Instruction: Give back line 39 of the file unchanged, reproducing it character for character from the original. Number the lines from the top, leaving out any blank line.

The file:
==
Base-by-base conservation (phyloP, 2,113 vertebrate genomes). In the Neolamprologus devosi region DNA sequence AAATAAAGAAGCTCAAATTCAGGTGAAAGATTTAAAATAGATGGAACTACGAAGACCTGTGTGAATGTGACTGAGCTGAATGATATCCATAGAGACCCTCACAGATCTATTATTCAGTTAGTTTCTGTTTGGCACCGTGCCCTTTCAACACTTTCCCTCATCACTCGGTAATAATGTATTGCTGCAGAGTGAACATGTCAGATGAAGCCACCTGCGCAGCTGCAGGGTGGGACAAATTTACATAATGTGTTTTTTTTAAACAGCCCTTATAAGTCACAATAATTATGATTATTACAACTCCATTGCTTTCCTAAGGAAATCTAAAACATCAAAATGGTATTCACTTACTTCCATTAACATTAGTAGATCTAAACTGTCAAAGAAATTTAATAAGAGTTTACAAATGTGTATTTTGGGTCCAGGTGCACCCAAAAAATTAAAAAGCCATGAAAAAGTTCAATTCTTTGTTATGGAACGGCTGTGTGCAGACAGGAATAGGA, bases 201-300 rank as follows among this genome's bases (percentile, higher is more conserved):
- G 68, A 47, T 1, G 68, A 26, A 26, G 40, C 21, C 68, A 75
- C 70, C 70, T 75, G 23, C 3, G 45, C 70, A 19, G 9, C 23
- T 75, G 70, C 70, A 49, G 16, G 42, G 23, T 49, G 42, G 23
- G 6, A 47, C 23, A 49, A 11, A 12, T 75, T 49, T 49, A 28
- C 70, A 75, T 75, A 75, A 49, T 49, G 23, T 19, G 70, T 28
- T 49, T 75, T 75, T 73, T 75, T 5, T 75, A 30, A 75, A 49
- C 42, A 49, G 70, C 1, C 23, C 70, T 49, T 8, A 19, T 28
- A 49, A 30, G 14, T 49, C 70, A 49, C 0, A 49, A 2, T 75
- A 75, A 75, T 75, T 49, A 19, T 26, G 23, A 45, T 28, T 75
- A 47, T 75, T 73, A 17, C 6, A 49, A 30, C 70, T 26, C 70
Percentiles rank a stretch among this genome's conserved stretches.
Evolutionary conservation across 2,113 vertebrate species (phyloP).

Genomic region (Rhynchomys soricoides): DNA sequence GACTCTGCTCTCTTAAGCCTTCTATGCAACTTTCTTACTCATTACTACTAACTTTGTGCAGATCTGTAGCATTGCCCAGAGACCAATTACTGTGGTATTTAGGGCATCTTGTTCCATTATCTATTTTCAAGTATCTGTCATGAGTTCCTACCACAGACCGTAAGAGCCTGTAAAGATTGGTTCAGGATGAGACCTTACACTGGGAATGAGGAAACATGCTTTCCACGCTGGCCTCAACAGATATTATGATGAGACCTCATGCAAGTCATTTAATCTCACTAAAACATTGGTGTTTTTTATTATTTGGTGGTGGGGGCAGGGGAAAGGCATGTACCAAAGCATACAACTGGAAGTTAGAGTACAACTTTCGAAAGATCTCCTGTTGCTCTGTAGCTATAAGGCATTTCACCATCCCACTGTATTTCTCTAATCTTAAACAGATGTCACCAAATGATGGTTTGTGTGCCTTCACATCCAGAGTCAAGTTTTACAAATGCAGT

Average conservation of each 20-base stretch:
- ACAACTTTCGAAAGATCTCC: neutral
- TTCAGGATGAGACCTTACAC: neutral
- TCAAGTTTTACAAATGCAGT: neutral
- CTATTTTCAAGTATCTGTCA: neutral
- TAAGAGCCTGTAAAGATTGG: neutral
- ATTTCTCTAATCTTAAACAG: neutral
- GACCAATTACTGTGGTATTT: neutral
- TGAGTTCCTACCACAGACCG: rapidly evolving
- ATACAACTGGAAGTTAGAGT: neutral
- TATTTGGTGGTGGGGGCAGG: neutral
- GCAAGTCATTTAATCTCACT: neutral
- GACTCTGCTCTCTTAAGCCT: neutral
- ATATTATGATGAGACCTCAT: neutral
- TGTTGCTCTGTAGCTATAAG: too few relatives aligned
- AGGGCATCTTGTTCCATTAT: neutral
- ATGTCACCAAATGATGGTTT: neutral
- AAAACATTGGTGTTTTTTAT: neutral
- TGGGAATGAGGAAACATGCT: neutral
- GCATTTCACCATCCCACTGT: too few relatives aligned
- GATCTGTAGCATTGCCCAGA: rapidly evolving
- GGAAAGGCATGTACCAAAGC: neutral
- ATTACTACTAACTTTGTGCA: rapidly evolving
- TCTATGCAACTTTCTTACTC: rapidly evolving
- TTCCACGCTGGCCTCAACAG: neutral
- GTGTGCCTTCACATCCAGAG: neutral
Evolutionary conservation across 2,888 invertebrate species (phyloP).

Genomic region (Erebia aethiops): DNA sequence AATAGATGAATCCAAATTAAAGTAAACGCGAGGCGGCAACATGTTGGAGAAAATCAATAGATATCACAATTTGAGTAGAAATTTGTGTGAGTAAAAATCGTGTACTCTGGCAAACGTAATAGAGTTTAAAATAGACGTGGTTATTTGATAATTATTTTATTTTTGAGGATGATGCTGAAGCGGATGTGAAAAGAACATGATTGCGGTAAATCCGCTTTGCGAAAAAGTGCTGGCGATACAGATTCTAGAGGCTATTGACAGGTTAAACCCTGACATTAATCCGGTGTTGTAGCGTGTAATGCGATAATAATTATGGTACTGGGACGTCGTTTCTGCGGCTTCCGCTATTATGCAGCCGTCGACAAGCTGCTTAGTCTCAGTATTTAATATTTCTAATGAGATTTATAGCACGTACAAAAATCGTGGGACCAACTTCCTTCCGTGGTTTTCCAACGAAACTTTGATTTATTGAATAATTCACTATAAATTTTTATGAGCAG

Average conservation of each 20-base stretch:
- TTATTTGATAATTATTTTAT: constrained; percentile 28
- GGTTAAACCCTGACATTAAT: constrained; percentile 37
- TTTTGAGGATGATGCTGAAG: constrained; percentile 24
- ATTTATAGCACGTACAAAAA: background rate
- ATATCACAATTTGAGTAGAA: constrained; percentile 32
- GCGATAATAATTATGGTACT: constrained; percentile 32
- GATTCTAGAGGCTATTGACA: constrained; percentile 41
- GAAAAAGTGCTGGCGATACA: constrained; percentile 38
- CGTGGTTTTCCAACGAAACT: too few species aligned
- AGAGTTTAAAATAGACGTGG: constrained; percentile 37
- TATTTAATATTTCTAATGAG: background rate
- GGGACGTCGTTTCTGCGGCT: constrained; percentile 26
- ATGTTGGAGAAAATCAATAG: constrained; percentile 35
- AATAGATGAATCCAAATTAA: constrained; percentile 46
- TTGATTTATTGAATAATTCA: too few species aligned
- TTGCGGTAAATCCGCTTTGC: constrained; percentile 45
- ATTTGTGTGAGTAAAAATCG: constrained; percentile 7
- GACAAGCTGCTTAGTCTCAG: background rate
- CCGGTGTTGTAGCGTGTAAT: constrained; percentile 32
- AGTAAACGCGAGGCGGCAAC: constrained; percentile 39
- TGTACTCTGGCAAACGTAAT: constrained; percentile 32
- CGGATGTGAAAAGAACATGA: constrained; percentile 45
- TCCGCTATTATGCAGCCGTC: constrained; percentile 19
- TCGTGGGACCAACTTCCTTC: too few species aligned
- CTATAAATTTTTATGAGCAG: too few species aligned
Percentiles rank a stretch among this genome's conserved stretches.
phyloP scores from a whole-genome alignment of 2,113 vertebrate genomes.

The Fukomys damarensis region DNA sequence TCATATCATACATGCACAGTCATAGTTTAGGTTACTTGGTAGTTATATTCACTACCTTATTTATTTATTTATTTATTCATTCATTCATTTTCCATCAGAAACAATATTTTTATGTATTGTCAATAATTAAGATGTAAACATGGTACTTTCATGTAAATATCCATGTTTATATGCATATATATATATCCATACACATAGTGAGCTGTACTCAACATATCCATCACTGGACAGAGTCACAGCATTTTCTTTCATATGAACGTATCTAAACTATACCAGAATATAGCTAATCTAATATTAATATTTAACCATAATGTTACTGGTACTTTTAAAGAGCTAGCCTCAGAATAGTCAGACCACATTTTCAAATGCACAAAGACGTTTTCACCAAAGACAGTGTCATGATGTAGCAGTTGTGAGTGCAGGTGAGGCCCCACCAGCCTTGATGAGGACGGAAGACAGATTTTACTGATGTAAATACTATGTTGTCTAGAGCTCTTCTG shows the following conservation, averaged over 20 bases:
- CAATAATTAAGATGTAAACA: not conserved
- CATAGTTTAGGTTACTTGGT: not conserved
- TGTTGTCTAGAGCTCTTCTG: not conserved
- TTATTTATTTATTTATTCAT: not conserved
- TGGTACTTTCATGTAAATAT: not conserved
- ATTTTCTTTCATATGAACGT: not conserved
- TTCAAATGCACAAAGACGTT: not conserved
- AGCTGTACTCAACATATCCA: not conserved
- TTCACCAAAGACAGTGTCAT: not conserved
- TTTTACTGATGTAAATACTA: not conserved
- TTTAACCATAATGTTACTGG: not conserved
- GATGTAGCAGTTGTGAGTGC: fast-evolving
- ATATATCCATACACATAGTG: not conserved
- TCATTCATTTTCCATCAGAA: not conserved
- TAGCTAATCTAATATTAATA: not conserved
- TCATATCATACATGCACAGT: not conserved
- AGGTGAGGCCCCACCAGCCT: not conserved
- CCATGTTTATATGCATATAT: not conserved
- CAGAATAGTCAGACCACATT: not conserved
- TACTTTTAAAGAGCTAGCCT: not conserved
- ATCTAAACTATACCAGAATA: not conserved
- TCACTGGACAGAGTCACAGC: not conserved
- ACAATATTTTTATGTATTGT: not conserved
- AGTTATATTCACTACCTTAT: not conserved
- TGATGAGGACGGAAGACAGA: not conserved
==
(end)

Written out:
- TTCCACGCTGGCCTCAACAG: neutral